The Skating Heritage of Stamford Twin Rinks

By Terri Milner Tarquini


December 1, 2017
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On July 23, 1989, Frank Cassella married Emily Lowenthal. That event brought together forever two storied families of skaters and ice rink operators, creating the family atmosphere that today pervades the Stamford Twin Rinks in Stamford, Conn.

“We are a family-run business,” said Emily Cassella, who serves with Frank and her sister Terry Ann to run the Stamford Twin Rinks. “We have a lot of history in the sport. We have run rinks before, and our families have run rinks earlier.”

Skaters do not participate in any program or event at Stamford Twin Rinks without knowing the Cassellas. They can’t avoid the family.

“We are always here for all the programs,” Emily said. “We make sure we are welcoming the skaters when they come in. So they see us, the head people, out on the ice and always around. We are very involved.”

The story of the family traditions goes a long way to explain why Stamford Twin Rinks is a unique place to learn to skate and to develop championship-level skating skills.

FRANK’S FAMILY

Frank and his siblings learned to skate at the Colt Park outdoor rink built by his great uncle Ray Taksar in Hartford, Conn. Frank built his skills to a championship level and moved on to rinks in New Haven, South Haven and West Hartford, teaming with Cathy Casey and eventually becoming the U.S. National Junior Silver Dance champions in 1971. Frank’s parents were instrumental in the creation of the Skating Club of Hartford. Frank eventually entered the Air Force, and became a shift commander at Cape Canaveral in Florida.

Frank’s mother Barbara became a travel agent, and specialized in helping skaters make arrangements to attend national and world skating events. In 1989, Barbara encouraged Frank to join her in Paris for the World Skating Championships, for which Barbara had arranged travel for many of the competitors, including one Emily Lowenthal, a former medalist in ice dance and freestyle skating. During that trip, Frank and Emily met and discovered they knew many of the same people from the Northeast skating community. “Love at first sight,” Frank said.

EMILY’S FAMILY

Emily’s parents skated at the Skating Club of Boston, and Emily’s mother, Eleanor, eventually was trained by Maribel Vincent and Ron Ludington and was a national medalist in both freestyle and ice dancing.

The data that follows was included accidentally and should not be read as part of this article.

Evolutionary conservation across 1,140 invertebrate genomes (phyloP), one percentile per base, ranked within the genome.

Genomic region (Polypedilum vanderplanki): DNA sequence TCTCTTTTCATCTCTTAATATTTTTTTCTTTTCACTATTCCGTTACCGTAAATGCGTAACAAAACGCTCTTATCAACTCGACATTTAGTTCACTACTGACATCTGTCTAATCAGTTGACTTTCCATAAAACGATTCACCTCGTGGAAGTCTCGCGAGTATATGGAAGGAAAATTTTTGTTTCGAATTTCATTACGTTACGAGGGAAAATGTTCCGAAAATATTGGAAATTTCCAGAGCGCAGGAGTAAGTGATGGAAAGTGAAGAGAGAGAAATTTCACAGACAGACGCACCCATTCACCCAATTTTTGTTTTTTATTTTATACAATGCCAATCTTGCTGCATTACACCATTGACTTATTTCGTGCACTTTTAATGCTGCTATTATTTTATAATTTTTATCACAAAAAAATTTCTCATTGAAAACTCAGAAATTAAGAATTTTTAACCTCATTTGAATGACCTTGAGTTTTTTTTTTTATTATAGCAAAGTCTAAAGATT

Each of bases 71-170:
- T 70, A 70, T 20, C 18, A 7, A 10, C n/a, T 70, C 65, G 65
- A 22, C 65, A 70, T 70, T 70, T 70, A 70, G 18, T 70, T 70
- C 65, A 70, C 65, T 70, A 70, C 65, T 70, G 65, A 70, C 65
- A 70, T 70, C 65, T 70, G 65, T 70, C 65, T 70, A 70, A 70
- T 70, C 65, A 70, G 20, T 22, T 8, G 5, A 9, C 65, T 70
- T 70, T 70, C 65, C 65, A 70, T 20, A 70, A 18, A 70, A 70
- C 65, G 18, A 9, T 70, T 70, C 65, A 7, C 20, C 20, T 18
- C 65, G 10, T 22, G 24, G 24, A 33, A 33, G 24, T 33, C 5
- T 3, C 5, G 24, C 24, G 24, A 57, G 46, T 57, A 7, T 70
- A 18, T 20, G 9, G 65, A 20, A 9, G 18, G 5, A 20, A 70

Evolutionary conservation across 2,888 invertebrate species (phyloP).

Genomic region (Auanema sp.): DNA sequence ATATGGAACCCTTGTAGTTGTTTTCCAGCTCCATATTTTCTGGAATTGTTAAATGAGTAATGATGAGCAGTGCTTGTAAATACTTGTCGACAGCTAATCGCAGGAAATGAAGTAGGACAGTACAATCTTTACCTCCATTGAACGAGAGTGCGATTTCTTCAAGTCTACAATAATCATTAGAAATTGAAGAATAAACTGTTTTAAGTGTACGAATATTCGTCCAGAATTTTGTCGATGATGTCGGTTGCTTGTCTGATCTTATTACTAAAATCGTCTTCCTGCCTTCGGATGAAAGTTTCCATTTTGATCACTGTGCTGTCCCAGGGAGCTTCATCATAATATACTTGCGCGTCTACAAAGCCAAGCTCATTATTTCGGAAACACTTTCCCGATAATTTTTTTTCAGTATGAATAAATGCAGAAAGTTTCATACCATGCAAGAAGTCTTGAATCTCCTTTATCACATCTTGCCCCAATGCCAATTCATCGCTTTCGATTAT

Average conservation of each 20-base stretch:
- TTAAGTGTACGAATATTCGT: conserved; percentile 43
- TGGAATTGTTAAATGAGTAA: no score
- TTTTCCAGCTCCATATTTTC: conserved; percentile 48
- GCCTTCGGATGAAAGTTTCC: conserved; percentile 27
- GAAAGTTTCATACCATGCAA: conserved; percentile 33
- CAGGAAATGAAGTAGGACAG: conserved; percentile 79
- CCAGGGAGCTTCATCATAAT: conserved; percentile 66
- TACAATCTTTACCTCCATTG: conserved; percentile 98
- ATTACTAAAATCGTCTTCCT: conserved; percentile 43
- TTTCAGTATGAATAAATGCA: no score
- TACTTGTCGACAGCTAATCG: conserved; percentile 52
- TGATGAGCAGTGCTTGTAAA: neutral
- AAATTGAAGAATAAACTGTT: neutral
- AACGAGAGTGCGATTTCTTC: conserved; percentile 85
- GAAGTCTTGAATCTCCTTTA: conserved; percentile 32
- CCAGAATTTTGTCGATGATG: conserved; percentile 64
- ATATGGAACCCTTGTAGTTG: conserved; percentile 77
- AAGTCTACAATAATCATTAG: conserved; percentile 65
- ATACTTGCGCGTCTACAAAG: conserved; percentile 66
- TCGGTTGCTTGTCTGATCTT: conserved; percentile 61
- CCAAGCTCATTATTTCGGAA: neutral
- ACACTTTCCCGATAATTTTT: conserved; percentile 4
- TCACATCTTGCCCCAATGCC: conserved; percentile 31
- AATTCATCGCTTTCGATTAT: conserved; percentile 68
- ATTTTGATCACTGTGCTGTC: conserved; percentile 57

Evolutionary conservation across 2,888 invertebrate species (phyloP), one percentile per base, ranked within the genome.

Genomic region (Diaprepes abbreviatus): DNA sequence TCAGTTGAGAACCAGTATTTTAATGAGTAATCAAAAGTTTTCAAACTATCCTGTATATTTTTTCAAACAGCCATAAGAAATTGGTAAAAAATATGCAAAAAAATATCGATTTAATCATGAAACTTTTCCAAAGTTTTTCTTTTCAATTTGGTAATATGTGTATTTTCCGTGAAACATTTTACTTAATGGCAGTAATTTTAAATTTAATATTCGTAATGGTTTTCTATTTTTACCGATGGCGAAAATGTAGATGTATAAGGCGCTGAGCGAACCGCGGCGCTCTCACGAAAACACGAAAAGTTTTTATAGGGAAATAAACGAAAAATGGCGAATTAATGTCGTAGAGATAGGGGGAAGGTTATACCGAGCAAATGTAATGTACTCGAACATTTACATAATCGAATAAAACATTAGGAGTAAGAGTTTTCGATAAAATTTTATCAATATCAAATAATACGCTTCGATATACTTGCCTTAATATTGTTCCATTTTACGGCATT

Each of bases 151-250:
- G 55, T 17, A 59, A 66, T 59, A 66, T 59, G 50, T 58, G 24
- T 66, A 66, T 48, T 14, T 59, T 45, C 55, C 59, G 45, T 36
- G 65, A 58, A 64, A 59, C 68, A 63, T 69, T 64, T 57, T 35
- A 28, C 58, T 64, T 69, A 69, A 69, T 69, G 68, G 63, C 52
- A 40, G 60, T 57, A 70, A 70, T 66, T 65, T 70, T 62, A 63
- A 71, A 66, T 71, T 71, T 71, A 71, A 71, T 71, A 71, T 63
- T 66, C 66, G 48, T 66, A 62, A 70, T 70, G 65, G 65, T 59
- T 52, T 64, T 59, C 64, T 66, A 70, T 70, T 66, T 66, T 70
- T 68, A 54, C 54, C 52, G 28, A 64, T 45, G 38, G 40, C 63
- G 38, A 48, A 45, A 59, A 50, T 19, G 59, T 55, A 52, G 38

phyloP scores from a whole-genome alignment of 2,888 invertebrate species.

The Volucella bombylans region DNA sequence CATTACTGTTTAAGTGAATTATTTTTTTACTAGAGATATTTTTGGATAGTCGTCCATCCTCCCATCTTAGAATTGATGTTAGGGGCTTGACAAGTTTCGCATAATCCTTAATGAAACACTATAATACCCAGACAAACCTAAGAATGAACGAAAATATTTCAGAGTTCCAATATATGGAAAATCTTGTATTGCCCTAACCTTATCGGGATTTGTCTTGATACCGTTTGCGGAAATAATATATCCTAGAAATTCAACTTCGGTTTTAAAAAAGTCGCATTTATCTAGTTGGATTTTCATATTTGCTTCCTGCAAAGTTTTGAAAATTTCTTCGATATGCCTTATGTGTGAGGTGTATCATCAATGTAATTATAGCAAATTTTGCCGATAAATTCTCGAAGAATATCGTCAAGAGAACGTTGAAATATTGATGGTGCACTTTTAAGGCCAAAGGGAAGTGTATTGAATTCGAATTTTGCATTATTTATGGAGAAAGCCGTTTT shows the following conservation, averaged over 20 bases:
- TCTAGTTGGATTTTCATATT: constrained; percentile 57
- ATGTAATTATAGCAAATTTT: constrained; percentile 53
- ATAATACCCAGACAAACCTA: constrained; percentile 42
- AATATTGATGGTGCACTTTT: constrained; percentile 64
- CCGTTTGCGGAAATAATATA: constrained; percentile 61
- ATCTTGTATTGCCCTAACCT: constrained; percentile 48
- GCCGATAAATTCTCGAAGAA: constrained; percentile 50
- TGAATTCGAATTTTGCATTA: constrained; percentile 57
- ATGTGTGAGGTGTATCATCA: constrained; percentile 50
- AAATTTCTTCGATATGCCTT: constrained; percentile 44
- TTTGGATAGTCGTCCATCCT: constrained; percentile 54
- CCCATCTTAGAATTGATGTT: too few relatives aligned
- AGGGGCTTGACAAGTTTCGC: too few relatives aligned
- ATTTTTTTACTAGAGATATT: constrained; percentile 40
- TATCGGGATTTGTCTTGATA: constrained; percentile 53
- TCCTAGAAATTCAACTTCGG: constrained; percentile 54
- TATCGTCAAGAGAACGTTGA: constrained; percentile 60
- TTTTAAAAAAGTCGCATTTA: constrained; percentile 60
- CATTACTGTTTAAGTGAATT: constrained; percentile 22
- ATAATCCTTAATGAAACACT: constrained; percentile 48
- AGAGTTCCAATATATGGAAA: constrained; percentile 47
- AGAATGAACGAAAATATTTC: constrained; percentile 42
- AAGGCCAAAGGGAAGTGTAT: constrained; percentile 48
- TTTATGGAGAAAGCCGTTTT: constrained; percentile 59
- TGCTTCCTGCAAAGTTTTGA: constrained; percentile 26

The Lowenthals lived in Stamford, and Emily’s father was instrumental in the creation of an outdoor ice rink at the Roxbury Swim and Tennis club. Emily and her four sisters ran the rink together as teenagers and young adults.

Emily attended the 1989 World Championships in Paris with her family, with travel arrangements made by Barbara Cassella. “Frank was there, and that is how we met in Paris. It’s a great story,” Emily said.

THEY WILL ALWAYS HAVE STAMFORD

Emily and Frank were married soon after their Paris meeting, and worked together as coaches at the Olympic Training Center in Lake Placid.

Emily’s family was still in Stamford, and eventually Frank and Emily’s father created the Stamford Twin Rinks in 1996. The Twin Rinks are the centerpiece of the Springdale neighborhood of Stamford, and it hosts the Springdale Figure Skating Club. Today, Emily and Frank are among the numerous successful coaches on the Twin Rinks coaching staff.

Twin Rinks is a two-sheet facility that caters to the two competing skating crowds Connecticut fosters - figure skaters and hockey players. With an entire floor dedicated to physical training and therapy, Stamford Twin Rinks is a popular site for the many professional and semi-professional hockey players in the area.

But the focus of the facility is the figure skaters who are getting onto the ice for the first time.

“We pride ourselves on giving individual attention to all of our students, especially those in Learn to Skate,” said Emily Cassella. “We have a lot of hockey, and the top hockey players all come and train here. We have one of the top human performance facilities in the area. But I really believe in bringing the kids up through Learn to Skate.”

Stamford Twin Rinks served at times as practice facilities for American Olympians Tara Lipinski and Nicole Bobek, as well as French women’s champion Surya Bonaly. Today, the most famous skaters to work out at Twin Rinks are those who are heavily padded, the professional hockey players from the National Hockey League and the number of junior leagues in the area who train and work out in the Twin Rinks’ health and fitness facility on the upper floors of the building.

Because of the training facilities at Twin Rinks, the Cassellas see athletes from non-skating sports - golf, lacrosse, soccer - working in their building. They don’t mind; they are proud of the Prentiss Human Performance Center, “one of the top performance facilities in the area,” according to Emily.

“We didn’t have much competition for skaters in our area when we first opened, but now we do,” Emily said. “We have competition for the kids from soccer, which is very competitive in our area. That is why we work so hard to have the best coaches and the best facilities, so that when skaters come to our rink, they always want to come back to us.”